To play by the rules, you have to know the rules. For many advisors, that means becoming familiar with such imposing documents as the FINRA Manual, a sprawling and still-growing amalgamation of legalese (posted online at finra.complinet.com) that at last count included close to 1,400 pages of rules from FINRA, the NASD and the NYSE. And that’s excluding hundreds of additional pages containing recently approved rule changes and decades worth of regulatory notices. A light beach read it is not.
So while tighter regulation of financial and insurance markets may be a blessing for consumers, it also means advisors who do business in those markets must dedicate more time, energy and resources to regulatory compliance. It’s not a responsibility that advisors necessarily savor. Indeed, among all the facets of an advisor’s job description, compliance might just be one of the most thankless. Why fault an advisor who invests so much in compliance efforts for sometimes wondering, “What’s in it for me? Can I turn my strong compliance record and high standards of market conduct into a positive force to build my business?”
“It’s an interesting question,” says Jim O’Shaughnessy, a managing partner at Sheridan Road Financial Services, an advisory firm in Northbrook, Ill., that serves corporate and individual clients. “Up to this point we haven’t seen a lot of firms and advisors directly promoting themselves based on a good compliance record. But given what’s happened with some financial services firms of late, and people generally being more skeptical because of that, I would be surprised if there’s not more emphasis put on [compliance record]. I really do think people are going to do a lot more research and ask a lot more questions before they place their business with someone.”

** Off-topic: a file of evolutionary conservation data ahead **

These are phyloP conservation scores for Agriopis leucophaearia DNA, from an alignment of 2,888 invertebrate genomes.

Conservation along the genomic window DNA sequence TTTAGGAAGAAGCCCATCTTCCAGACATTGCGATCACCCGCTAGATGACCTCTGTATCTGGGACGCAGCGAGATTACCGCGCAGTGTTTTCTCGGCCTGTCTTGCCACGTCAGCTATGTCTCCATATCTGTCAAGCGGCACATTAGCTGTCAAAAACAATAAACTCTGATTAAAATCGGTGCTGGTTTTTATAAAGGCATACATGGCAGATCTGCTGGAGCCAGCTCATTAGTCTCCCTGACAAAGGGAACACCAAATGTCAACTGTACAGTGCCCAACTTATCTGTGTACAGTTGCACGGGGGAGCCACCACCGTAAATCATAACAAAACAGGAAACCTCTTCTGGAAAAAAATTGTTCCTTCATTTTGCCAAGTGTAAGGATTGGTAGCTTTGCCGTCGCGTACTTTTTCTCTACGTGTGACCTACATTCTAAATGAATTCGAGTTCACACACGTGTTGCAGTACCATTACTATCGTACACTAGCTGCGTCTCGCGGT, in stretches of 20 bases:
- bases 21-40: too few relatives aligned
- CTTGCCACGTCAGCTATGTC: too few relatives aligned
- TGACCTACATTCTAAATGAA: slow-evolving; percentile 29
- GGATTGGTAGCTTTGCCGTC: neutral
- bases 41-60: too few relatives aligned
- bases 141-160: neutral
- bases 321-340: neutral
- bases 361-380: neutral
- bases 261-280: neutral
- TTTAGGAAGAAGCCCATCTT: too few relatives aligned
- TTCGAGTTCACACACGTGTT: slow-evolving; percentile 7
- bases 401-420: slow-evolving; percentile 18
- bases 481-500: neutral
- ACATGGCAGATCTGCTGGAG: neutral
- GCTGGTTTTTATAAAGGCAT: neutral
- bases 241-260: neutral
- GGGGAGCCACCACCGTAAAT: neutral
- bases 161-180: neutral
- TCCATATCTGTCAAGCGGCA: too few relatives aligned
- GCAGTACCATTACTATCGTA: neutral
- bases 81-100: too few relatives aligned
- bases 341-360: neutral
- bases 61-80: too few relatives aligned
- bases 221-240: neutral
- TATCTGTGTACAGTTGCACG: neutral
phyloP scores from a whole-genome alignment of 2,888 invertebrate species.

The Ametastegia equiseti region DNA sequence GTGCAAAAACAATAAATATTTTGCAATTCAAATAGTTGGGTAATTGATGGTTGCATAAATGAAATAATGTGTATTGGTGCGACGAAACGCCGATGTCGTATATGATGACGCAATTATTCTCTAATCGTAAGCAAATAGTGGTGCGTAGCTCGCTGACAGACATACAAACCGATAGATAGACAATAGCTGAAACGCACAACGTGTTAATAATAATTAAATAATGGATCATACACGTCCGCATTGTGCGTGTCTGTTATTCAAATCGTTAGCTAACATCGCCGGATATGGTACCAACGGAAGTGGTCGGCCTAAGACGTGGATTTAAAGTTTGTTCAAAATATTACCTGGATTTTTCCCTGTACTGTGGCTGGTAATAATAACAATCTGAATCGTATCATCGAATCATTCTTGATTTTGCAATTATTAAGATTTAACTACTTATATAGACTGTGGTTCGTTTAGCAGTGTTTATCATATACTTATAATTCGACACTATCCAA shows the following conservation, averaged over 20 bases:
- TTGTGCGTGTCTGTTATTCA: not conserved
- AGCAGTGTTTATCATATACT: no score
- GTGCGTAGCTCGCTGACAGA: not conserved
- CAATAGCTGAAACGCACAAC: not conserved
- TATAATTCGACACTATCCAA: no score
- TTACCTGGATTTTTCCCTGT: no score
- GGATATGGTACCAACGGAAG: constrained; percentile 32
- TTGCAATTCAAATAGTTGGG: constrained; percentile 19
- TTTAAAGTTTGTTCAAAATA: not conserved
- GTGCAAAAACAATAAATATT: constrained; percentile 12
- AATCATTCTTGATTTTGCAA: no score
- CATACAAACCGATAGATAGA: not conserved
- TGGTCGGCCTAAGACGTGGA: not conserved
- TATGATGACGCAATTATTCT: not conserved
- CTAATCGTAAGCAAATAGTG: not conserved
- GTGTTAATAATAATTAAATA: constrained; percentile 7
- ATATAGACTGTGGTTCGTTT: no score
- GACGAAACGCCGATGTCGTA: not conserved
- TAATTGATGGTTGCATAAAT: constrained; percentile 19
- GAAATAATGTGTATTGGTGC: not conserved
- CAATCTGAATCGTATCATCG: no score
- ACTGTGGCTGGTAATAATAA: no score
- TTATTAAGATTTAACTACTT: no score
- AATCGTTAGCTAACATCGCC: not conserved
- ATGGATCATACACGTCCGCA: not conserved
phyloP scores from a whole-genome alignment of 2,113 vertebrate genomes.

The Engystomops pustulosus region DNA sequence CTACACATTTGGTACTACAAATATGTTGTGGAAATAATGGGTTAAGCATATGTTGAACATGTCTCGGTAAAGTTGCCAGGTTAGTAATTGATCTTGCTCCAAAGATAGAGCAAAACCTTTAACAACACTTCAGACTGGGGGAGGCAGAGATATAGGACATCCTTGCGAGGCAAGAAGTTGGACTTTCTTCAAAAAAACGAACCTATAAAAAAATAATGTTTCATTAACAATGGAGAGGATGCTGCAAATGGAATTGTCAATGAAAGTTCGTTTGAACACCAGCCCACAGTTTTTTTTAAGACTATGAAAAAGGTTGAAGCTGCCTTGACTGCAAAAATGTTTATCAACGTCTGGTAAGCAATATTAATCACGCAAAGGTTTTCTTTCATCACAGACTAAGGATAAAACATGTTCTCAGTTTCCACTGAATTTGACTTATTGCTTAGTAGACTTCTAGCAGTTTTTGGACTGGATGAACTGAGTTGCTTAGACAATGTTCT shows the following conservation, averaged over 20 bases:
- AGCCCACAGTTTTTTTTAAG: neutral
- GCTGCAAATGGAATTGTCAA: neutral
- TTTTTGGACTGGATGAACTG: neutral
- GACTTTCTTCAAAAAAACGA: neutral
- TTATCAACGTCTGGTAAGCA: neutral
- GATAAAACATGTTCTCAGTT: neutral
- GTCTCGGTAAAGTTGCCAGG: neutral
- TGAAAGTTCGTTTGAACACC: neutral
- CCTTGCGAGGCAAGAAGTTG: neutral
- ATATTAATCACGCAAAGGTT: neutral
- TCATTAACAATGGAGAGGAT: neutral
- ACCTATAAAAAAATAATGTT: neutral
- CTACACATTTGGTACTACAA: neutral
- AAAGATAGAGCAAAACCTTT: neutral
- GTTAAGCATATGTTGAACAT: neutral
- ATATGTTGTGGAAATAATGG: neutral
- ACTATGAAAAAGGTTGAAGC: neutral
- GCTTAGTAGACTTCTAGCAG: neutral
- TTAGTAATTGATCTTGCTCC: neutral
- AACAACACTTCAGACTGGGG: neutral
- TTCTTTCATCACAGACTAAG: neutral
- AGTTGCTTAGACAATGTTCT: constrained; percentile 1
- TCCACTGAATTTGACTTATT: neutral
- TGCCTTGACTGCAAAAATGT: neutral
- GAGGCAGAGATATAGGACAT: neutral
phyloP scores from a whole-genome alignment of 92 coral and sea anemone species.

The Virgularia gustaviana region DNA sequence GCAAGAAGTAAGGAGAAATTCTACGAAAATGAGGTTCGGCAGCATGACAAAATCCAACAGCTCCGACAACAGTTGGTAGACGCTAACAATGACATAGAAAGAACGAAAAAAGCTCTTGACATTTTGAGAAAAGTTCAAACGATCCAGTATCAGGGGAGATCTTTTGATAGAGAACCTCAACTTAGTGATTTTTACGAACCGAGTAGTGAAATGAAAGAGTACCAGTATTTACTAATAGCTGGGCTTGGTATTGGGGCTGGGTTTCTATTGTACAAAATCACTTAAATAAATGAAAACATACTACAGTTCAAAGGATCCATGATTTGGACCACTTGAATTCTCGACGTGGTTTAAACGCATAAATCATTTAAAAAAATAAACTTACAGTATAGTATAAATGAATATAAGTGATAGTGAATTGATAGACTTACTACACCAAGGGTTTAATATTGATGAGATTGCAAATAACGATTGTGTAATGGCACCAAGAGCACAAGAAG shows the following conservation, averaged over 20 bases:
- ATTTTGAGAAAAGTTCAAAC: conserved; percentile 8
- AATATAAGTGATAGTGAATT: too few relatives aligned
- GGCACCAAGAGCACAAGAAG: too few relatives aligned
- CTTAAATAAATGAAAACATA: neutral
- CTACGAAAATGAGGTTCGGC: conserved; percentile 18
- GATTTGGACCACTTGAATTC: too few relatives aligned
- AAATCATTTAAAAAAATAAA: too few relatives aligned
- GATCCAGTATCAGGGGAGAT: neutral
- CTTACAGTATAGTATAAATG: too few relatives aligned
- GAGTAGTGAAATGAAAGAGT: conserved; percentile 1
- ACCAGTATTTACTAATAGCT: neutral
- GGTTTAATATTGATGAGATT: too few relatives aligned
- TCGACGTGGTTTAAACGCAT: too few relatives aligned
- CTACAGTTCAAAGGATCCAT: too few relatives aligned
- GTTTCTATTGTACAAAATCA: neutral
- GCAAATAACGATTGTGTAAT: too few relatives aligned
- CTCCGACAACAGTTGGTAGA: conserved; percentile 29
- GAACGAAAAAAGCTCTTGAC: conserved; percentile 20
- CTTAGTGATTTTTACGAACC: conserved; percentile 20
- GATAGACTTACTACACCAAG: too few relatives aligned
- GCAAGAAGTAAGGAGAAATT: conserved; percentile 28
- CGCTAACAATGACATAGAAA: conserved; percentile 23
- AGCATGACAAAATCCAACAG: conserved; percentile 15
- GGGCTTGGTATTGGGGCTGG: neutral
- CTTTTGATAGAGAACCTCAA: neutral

From a marketing perspective, having a spotless compliance record might not be a difference-maker worth trumpeting in a brochure or advertisement, but it can provide additional traction with clients and prospects in a range of more subtle and indirect ways, advisors say. “I think as a marketing tool, [the compliance record] doesn’t make that much of difference, unless it’s a competitive situation, when a client is evaluating two or three advisors. That’s a situation where I would bring up the fact that I have a clean record,” explains Jeff Leib, CFP, CLU, CSA, RFC, principal at ICON Insurance in Woodland Hills, Calif.
Besides keeping you in business, out of regulatory hot water, in clients’ good graces and away from negative publicity, having a strong compliance record does pay dividends. Here are a few of the bottom-line benefits to staying clean:
It helps earn references and referrals. For a firm like Sheridan Road that relies heavily on referrals from clients and other professionals–attorneys, CPAs, etc.–a strong compliance record is crucial, explains O’Shaughnessy. “Almost all the business we take on comes through favorable references and referrals. We wouldn’t have those opportunities if we had a spotty compliance record. People provide us with good referrals because they trust that we always place the client first and we are doing everything ethically.”